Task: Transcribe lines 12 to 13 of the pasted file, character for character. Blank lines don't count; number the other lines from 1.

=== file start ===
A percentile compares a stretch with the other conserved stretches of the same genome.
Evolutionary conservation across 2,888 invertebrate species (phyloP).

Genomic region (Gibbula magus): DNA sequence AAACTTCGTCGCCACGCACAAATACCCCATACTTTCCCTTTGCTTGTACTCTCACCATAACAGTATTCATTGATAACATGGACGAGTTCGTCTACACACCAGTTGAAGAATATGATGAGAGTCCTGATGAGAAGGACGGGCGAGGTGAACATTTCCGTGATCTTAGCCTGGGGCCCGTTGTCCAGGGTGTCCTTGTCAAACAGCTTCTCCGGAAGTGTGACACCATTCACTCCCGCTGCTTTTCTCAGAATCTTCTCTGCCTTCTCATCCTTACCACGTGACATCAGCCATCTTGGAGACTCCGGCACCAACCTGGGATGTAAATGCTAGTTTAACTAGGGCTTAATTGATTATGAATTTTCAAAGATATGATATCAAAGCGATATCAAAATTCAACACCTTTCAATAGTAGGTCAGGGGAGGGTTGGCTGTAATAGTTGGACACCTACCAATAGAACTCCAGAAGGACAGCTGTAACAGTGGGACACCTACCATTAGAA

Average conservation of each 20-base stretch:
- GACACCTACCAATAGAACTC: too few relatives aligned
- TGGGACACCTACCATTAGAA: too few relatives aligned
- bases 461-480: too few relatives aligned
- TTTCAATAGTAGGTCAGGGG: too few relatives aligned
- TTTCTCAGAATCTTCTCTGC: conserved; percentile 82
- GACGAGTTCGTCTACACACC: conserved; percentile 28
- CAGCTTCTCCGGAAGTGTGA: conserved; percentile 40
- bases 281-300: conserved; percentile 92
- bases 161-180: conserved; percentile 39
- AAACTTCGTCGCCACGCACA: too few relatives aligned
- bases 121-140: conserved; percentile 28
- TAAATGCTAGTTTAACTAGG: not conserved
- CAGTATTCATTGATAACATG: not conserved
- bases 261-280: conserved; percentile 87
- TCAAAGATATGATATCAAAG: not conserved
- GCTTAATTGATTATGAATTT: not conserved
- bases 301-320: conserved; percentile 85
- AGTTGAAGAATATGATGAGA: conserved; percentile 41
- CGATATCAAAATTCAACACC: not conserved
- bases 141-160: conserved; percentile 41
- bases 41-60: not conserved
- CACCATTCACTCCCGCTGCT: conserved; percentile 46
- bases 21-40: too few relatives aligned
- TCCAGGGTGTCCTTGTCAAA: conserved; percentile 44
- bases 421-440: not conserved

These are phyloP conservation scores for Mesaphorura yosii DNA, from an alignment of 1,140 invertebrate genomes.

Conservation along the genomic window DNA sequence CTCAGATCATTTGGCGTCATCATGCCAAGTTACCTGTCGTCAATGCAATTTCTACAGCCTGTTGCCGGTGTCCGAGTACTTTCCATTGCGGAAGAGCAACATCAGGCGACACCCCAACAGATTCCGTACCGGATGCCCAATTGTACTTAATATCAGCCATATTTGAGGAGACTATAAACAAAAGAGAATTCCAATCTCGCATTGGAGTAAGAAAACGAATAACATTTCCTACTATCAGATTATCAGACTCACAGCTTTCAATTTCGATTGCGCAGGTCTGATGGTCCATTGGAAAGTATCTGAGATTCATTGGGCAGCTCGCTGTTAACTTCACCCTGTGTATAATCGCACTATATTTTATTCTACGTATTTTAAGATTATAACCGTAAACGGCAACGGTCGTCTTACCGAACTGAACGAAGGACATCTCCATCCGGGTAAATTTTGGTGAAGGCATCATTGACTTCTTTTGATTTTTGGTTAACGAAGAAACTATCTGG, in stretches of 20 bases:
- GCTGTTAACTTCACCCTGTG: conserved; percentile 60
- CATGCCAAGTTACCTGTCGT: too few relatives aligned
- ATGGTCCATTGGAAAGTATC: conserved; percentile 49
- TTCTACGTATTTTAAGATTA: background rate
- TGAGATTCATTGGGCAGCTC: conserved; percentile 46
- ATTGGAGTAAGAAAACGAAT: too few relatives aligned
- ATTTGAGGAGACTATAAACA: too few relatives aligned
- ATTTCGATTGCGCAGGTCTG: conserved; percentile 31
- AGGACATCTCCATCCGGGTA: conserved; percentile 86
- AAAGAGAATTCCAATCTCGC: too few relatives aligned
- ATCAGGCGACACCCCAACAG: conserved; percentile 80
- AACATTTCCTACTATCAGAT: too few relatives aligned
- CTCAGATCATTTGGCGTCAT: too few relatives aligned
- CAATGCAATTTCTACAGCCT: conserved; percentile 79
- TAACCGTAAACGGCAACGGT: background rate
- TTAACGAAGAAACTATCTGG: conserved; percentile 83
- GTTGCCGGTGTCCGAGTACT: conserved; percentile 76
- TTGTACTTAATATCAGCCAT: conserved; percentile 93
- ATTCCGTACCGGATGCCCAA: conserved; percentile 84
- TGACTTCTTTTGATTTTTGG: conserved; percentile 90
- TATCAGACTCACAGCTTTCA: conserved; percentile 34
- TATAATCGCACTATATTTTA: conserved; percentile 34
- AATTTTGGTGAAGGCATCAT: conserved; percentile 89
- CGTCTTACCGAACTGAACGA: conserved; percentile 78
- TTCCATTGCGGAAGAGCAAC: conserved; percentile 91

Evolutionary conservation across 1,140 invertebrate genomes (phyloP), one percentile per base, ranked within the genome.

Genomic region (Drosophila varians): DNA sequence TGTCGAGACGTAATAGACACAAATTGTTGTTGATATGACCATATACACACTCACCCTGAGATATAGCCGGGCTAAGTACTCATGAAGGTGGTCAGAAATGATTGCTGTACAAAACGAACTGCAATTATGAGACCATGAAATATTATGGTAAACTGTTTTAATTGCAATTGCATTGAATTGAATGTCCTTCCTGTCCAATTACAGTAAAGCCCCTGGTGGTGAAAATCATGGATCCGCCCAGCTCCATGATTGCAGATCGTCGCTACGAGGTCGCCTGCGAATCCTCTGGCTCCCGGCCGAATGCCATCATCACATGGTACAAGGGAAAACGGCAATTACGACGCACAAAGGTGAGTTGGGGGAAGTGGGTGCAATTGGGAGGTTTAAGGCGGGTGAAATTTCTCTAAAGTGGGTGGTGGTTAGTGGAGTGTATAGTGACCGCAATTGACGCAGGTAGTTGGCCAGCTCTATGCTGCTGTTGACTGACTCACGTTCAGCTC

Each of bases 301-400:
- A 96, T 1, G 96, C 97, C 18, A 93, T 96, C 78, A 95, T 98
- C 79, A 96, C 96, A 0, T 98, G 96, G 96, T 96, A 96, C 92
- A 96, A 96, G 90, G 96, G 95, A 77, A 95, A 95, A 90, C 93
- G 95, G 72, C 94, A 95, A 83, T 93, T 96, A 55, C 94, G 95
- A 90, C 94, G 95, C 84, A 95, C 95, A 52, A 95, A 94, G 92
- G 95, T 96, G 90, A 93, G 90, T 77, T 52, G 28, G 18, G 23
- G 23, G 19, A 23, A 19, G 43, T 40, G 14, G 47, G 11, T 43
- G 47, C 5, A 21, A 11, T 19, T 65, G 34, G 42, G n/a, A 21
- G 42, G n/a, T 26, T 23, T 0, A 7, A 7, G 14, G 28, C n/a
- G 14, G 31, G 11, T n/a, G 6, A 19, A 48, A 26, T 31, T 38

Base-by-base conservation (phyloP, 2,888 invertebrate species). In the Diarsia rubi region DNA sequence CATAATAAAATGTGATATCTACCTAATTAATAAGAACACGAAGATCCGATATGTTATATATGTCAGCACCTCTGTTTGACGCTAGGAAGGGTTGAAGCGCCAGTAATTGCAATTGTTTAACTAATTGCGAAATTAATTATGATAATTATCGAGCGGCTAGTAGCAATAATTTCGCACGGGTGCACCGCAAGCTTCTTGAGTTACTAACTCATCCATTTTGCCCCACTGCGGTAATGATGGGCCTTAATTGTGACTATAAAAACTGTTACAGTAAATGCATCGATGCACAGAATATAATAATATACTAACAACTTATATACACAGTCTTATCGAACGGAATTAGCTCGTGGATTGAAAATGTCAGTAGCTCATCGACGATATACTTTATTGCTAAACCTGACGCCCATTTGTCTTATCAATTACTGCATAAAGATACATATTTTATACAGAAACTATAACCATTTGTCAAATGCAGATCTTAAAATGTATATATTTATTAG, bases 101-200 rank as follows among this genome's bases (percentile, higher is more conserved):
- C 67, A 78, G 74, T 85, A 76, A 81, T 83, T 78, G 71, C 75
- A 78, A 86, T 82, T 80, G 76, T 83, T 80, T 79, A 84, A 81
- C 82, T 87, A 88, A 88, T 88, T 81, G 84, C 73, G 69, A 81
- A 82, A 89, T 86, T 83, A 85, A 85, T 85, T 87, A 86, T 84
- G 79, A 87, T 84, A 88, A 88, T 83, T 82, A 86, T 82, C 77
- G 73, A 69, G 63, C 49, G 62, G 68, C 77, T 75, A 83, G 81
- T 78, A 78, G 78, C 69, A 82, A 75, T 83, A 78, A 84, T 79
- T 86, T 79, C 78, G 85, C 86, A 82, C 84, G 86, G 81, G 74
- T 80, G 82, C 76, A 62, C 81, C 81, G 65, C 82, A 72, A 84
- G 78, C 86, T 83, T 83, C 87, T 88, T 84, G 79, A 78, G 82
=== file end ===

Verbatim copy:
- bases 281-300: conserved; percentile 92
- bases 161-180: conserved; percentile 39